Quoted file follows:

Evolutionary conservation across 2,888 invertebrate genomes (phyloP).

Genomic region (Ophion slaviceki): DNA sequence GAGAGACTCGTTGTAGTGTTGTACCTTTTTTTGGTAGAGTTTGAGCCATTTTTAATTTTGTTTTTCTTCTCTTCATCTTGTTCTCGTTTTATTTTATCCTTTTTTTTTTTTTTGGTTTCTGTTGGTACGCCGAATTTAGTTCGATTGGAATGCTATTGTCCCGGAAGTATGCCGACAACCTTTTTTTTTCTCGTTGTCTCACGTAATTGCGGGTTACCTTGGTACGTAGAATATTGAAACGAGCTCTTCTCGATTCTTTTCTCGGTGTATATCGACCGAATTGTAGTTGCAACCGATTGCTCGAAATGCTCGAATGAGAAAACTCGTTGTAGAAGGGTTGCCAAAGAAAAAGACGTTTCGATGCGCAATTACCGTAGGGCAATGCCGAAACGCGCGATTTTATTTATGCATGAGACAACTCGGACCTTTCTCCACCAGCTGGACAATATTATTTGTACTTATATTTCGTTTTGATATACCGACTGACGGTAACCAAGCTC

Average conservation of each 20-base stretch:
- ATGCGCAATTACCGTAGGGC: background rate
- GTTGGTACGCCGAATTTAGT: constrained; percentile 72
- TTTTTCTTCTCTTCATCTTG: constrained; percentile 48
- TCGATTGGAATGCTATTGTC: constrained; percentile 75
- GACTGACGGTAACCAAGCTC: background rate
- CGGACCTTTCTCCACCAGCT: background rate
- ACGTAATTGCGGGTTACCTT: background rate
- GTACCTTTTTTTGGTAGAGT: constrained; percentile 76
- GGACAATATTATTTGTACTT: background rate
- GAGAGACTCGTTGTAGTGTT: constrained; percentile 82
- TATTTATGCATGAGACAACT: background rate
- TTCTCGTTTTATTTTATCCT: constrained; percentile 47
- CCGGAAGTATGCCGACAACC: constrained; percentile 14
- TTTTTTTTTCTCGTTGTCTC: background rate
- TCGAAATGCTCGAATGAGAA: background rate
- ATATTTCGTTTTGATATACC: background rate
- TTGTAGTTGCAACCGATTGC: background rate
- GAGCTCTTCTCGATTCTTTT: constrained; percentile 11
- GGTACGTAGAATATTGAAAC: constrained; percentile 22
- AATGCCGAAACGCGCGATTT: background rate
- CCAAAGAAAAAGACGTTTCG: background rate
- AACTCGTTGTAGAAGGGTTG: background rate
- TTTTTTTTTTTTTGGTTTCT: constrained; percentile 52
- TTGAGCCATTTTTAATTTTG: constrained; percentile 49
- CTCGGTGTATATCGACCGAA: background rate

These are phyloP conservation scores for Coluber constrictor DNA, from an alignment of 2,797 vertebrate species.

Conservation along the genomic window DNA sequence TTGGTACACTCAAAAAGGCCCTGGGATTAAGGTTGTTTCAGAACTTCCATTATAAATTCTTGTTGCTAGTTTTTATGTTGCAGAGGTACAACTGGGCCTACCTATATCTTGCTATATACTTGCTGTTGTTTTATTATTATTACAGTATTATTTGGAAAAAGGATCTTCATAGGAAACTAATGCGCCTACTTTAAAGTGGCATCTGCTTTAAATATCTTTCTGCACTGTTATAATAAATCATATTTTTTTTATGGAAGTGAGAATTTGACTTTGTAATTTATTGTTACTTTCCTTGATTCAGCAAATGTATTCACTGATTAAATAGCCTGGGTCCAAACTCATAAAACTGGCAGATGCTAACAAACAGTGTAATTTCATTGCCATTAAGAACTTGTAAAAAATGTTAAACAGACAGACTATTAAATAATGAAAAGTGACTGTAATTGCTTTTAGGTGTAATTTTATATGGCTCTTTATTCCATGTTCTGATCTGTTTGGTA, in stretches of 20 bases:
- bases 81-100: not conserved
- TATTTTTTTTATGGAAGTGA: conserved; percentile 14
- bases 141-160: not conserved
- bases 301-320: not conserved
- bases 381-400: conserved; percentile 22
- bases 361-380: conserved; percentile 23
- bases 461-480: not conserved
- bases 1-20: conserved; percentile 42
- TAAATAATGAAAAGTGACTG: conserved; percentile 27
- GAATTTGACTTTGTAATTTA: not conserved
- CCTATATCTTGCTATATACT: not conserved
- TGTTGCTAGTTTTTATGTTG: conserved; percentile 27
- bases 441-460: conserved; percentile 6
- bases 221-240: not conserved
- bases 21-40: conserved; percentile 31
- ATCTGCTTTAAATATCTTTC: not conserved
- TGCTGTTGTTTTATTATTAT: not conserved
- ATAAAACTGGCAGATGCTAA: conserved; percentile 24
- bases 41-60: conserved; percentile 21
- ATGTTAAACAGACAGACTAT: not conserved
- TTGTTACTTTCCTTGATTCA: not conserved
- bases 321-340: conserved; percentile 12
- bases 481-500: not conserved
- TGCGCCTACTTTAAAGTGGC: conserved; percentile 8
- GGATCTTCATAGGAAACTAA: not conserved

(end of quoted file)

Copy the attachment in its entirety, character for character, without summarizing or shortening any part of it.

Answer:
Evolutionary conservation across 2,888 invertebrate genomes (phyloP).

Genomic region (Ophion slaviceki): DNA sequence GAGAGACTCGTTGTAGTGTTGTACCTTTTTTTGGTAGAGTTTGAGCCATTTTTAATTTTGTTTTTCTTCTCTTCATCTTGTTCTCGTTTTATTTTATCCTTTTTTTTTTTTTTGGTTTCTGTTGGTACGCCGAATTTAGTTCGATTGGAATGCTATTGTCCCGGAAGTATGCCGACAACCTTTTTTTTTCTCGTTGTCTCACGTAATTGCGGGTTACCTTGGTACGTAGAATATTGAAACGAGCTCTTCTCGATTCTTTTCTCGGTGTATATCGACCGAATTGTAGTTGCAACCGATTGCTCGAAATGCTCGAATGAGAAAACTCGTTGTAGAAGGGTTGCCAAAGAAAAAGACGTTTCGATGCGCAATTACCGTAGGGCAATGCCGAAACGCGCGATTTTATTTATGCATGAGACAACTCGGACCTTTCTCCACCAGCTGGACAATATTATTTGTACTTATATTTCGTTTTGATATACCGACTGACGGTAACCAAGCTC

Average conservation of each 20-base stretch:
- ATGCGCAATTACCGTAGGGC: background rate
- GTTGGTACGCCGAATTTAGT: constrained; percentile 72
- TTTTTCTTCTCTTCATCTTG: constrained; percentile 48
- TCGATTGGAATGCTATTGTC: constrained; percentile 75
- GACTGACGGTAACCAAGCTC: background rate
- CGGACCTTTCTCCACCAGCT: background rate
- ACGTAATTGCGGGTTACCTT: background rate
- GTACCTTTTTTTGGTAGAGT: constrained; percentile 76
- GGACAATATTATTTGTACTT: background rate
- GAGAGACTCGTTGTAGTGTT: constrained; percentile 82
- TATTTATGCATGAGACAACT: background rate
- TTCTCGTTTTATTTTATCCT: constrained; percentile 47
- CCGGAAGTATGCCGACAACC: constrained; percentile 14
- TTTTTTTTTCTCGTTGTCTC: background rate
- TCGAAATGCTCGAATGAGAA: background rate
- ATATTTCGTTTTGATATACC: background rate
- TTGTAGTTGCAACCGATTGC: background rate
- GAGCTCTTCTCGATTCTTTT: constrained; percentile 11
- GGTACGTAGAATATTGAAAC: constrained; percentile 22
- AATGCCGAAACGCGCGATTT: background rate
- CCAAAGAAAAAGACGTTTCG: background rate
- AACTCGTTGTAGAAGGGTTG: background rate
- TTTTTTTTTTTTTGGTTTCT: constrained; percentile 52
- TTGAGCCATTTTTAATTTTG: constrained; percentile 49
- CTCGGTGTATATCGACCGAA: background rate

These are phyloP conservation scores for Coluber constrictor DNA, from an alignment of 2,797 vertebrate species.

Conservation along the genomic window DNA sequence TTGGTACACTCAAAAAGGCCCTGGGATTAAGGTTGTTTCAGAACTTCCATTATAAATTCTTGTTGCTAGTTTTTATGTTGCAGAGGTACAACTGGGCCTACCTATATCTTGCTATATACTTGCTGTTGTTTTATTATTATTACAGTATTATTTGGAAAAAGGATCTTCATAGGAAACTAATGCGCCTACTTTAAAGTGGCATCTGCTTTAAATATCTTTCTGCACTGTTATAATAAATCATATTTTTTTTATGGAAGTGAGAATTTGACTTTGTAATTTATTGTTACTTTCCTTGATTCAGCAAATGTATTCACTGATTAAATAGCCTGGGTCCAAACTCATAAAACTGGCAGATGCTAACAAACAGTGTAATTTCATTGCCATTAAGAACTTGTAAAAAATGTTAAACAGACAGACTATTAAATAATGAAAAGTGACTGTAATTGCTTTTAGGTGTAATTTTATATGGCTCTTTATTCCATGTTCTGATCTGTTTGGTA, in stretches of 20 bases:
- bases 81-100: not conserved
- TATTTTTTTTATGGAAGTGA: conserved; percentile 14
- bases 141-160: not conserved
- bases 301-320: not conserved
- bases 381-400: conserved; percentile 22
- bases 361-380: conserved; percentile 23
- bases 461-480: not conserved
- bases 1-20: conserved; percentile 42
- TAAATAATGAAAAGTGACTG: conserved; percentile 27
- GAATTTGACTTTGTAATTTA: not conserved
- CCTATATCTTGCTATATACT: not conserved
- TGTTGCTAGTTTTTATGTTG: conserved; percentile 27
- bases 441-460: conserved; percentile 6
- bases 221-240: not conserved
- bases 21-40: conserved; percentile 31
- ATCTGCTTTAAATATCTTTC: not conserved
- TGCTGTTGTTTTATTATTAT: not conserved
- ATAAAACTGGCAGATGCTAA: conserved; percentile 24
- bases 41-60: conserved; percentile 21
- ATGTTAAACAGACAGACTAT: not conserved
- TTGTTACTTTCCTTGATTCA: not conserved
- bases 321-340: conserved; percentile 12
- bases 481-500: not conserved
- TGCGCCTACTTTAAAGTGGC: conserved; percentile 8
- GGATCTTCATAGGAAACTAA: not conserved